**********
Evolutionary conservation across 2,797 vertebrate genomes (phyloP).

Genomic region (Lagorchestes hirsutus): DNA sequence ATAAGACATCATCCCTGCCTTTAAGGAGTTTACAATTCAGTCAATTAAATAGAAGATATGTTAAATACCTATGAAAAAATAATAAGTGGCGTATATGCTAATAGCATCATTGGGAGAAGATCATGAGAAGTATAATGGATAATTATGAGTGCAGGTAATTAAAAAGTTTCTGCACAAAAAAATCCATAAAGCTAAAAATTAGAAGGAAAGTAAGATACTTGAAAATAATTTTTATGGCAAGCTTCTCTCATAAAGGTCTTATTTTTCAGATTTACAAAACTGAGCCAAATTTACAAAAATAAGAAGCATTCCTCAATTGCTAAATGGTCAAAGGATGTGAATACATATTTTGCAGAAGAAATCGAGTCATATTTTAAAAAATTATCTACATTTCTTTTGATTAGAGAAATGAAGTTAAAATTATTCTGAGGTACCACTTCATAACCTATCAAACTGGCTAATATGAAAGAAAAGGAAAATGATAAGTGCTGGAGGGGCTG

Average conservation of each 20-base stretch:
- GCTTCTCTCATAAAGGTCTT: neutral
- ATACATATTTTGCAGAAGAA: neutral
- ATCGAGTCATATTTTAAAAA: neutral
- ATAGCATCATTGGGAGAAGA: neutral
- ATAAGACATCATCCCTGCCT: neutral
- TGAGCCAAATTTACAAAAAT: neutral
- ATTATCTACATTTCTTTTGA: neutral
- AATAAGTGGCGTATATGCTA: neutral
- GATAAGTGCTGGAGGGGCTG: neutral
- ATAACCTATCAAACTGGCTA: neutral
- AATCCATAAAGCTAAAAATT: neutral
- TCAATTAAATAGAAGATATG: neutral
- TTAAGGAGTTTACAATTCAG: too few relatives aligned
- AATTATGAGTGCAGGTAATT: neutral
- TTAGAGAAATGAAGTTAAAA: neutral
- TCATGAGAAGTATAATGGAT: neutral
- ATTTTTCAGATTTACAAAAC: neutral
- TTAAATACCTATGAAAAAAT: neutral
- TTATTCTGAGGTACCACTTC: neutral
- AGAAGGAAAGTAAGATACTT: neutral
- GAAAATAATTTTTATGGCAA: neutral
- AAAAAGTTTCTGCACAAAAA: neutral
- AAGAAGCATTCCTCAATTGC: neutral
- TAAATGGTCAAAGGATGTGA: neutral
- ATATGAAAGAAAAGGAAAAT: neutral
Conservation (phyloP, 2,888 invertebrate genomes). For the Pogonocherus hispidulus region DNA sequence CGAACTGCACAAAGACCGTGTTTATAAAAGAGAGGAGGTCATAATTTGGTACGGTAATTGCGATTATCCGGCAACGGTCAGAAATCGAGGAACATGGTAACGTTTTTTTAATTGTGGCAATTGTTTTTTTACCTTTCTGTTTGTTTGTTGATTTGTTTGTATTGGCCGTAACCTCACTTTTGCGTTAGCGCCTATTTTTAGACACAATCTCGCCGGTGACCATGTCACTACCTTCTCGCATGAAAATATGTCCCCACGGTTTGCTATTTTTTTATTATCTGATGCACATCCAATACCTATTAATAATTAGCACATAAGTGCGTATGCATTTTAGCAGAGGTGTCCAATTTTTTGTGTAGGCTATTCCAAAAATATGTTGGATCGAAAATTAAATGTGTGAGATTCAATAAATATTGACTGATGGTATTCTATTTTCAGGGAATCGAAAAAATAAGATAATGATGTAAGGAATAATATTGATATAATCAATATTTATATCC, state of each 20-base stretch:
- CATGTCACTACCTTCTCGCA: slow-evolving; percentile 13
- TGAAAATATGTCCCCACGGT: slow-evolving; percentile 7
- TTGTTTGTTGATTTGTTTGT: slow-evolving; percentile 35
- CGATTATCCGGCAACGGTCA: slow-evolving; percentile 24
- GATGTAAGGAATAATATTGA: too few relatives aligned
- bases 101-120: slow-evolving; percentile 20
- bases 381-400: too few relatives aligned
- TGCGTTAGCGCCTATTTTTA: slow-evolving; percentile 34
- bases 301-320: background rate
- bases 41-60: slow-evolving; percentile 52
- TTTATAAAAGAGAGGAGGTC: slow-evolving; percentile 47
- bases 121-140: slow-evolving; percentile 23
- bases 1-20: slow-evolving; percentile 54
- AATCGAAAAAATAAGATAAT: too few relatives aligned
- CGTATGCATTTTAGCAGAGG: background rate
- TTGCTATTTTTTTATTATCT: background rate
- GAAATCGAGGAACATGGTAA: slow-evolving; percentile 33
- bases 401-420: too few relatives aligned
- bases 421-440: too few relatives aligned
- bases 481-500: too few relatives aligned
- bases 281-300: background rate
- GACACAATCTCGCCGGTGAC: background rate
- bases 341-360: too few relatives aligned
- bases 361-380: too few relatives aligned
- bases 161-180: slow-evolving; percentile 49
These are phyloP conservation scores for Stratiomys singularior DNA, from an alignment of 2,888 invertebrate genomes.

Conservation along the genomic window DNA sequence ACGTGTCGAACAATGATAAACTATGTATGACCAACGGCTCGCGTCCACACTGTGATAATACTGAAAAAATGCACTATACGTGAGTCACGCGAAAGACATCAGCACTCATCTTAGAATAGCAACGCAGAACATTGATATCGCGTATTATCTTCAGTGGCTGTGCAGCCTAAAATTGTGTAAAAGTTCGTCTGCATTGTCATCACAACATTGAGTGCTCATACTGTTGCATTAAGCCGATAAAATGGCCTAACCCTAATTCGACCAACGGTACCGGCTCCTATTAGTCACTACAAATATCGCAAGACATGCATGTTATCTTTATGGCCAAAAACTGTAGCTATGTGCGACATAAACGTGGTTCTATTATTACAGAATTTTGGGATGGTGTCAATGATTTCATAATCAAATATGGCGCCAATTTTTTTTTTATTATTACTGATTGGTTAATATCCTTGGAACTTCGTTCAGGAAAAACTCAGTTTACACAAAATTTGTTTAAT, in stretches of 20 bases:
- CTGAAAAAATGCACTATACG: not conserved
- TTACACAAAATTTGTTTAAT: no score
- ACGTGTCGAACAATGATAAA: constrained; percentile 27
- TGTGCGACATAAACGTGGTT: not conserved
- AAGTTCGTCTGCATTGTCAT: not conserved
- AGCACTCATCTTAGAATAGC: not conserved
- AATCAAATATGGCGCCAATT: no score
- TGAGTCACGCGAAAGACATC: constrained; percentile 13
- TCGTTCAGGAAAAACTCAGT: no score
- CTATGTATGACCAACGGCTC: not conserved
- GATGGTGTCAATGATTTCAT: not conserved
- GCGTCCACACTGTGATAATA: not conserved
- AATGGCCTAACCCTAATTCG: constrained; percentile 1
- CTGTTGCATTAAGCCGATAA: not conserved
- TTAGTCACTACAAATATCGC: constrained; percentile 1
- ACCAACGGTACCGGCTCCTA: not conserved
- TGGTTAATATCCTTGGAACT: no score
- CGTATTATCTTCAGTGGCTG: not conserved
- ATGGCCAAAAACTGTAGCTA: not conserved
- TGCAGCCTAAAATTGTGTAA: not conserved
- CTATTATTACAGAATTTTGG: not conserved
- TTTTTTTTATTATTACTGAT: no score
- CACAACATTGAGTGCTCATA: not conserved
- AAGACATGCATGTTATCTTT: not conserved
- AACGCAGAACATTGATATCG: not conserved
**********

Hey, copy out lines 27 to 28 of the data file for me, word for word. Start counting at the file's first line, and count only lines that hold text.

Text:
- TAAATGGTCAAAGGATGTGA: neutral
- ATATGAAAGAAAAGGAAAAT: neutral